Elite vs academy; club vs recreational; division three vs division four; year round vs seasonal; club fees vs family vacation. Sound familiar? The outdoor spring soccer season is in full swing in Kansas City, regardless of the frigid temperatures. There are droves of parents that brave the cold temperatures and navigate the maze of youth soccer weekly for months on end. The mystery behind youth soccer is not really about the love of the game, but instead about the culture that has been created surrounding the sport, especially in Kansas City. Kansas City has been deemed the “Soccer Capital of America” by Major League Soccer and it is a title well earned. On any given game day, Sporting KC’s loyal fans pack Children’s Mercy Park to pay homage to “their team,” while also boasting to be the new the home of the US Soccer National Training Center. In the winter, Kansas City’s professional indoor team, the Kansas City Comets, keep the love alive while playing for full crowds at Silverstein Eye Centers Arena. With all of this hype, naturally comes an increase in the drive of youth athletes and their families to find “the best soccer club,” to play for.
The mystery behind youth soccer begins with understanding the lingo and most of it can be broken down into three categories: recreational, competitive, and academy.
- Recreational soccer begins with an introduction to basics, followed by a team environment and game play. Often uniform and registration fees are minimal and games and practices are combined. Recreational soccer teams can be found through school programs, parks and recreation, community centers, as well as also being offered through the competitive clubs.
- Club or Competitive soccer is where the madness begins. Locally, clubs compete under the umbrella of either the Heartland Soccer Association or the Kansas City Metro League. Teams compete in divisions ranging from division one to division ten, with one being the most competitive. The majority of these teams require registration fees, uniform kit fees, league fees and coaching fees. The travel and time commitment is much more than recreational soccer with practice and playing fields in both Missouri and Kansas. The Heartland Soccer Association is considered to be “America’s largest soccer league,” with 30,000+ players ranging from every skill and competition level. Visit heartlandsoccer.net for a more in depth look. The Kansas City Metro League is a smaller organization but also offers club and competitive teams at every level throughout the greater Kansas City metro. Visit kcmetroleague.com for more information.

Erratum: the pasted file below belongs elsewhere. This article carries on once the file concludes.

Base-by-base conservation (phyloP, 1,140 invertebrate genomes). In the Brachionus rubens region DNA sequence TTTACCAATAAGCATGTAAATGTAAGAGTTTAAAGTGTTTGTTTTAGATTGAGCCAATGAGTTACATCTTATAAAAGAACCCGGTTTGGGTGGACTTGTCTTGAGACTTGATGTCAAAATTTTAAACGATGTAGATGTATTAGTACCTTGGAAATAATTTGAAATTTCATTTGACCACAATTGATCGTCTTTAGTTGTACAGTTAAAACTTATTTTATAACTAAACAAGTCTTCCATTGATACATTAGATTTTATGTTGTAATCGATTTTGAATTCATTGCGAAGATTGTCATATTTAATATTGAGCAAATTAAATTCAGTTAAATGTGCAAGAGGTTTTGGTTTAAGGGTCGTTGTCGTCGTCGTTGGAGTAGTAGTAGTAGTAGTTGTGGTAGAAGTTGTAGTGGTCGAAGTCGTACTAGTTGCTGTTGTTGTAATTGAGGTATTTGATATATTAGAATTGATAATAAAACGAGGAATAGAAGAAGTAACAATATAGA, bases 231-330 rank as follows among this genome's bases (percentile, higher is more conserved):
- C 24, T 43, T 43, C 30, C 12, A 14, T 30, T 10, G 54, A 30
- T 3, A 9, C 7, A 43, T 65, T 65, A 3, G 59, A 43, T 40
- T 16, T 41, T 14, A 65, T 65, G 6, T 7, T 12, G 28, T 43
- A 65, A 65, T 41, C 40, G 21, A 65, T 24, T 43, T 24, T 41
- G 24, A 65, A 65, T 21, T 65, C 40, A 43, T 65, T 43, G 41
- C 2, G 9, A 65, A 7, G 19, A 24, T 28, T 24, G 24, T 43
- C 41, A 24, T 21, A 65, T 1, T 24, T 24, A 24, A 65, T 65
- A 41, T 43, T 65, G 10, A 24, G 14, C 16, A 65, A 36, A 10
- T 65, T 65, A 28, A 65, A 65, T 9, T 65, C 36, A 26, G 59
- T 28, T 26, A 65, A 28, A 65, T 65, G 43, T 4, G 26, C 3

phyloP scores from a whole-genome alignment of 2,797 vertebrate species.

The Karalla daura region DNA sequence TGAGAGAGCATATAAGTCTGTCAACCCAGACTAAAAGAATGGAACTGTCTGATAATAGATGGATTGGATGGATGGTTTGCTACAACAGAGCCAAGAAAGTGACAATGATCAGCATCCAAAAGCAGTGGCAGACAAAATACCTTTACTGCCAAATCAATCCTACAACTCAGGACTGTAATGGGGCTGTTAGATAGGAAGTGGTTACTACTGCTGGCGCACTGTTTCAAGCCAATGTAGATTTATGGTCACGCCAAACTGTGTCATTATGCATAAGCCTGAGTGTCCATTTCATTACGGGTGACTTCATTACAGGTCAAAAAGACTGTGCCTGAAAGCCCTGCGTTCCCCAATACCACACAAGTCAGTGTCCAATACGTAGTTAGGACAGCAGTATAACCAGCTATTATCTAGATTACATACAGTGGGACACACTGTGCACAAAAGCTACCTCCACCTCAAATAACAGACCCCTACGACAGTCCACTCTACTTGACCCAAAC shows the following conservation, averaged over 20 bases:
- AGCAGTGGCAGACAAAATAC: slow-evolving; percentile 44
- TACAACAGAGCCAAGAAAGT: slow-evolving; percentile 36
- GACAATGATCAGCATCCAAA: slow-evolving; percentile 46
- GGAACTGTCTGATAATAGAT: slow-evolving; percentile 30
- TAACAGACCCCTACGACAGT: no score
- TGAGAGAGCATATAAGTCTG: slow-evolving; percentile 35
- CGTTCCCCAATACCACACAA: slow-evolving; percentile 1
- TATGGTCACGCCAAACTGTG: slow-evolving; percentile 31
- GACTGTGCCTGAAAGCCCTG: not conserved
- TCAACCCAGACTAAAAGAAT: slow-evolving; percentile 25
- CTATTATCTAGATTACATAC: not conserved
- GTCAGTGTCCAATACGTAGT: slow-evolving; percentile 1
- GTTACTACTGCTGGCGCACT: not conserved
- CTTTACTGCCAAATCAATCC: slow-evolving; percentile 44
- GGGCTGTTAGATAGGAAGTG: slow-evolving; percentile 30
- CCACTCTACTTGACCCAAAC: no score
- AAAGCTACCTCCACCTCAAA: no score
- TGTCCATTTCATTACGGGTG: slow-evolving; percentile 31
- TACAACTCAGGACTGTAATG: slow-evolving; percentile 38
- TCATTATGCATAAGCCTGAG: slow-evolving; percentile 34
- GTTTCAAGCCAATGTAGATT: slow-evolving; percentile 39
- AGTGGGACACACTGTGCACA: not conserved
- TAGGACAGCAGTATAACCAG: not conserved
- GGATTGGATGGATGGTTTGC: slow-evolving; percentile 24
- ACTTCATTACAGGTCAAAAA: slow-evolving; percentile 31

- Academy or Premier soccer teams compete at very high levels of play. These teams compete under the Heartland Soccer Association, Midwest Regional League, or National League. The cost associated with these teams reflects the level of play with coaching, practice time, and travel.
If you are new to the soccer scene, talk to people, call a team’s administrator and ask questions or ask to have your child attend a practice. There are multiple pitches and fields that will be overflowing with players and parents in the coming months, and they all love to talk about their child becoming the next Matt Besler, or Becky Sauerbrunn.
Location, Location, Location:
Time and travel commitments are not a joke. Driving 30-45 minutes for practice two times per week followed by games on the weekend is enough to drain even the most motivated. Prior to trying out or signing up, research the location of practice and games so you know what you are signing up for.
These individuals should teach your children more than just the sport of soccer. Positive mentoring and coaching shape players both on and off the field in school, sports and life skills. Coaches should at minimum be licensed through the Missouri Youth Soccer Association and/or Kansas Youth Soccer Association. There are multiple coaching credentials and certifications and generally speaking, the more letters behind their name equals a higher qualified coach (and the more you pay in coaching fees). Be aware of any coaching staff, regardless of their certifications that promises a guaranteed college scholarship when your child is only 11; more than likely that is a guarantee they can’t keep.
Most importantly, your child or player should actually enjoy practicing and playing the sport. Sometimes parents play vicariously through their children and forget to check in with them from time to time.
If you are reading this as a fully committed parent, player or club and you are looking for an innovative way to fundraise, look no further. YCS Group is the leader in fundraising, website development, social media, SaaS, rewards and loyalty programs, contact us now at 816-569-0135 or email: email@example.com.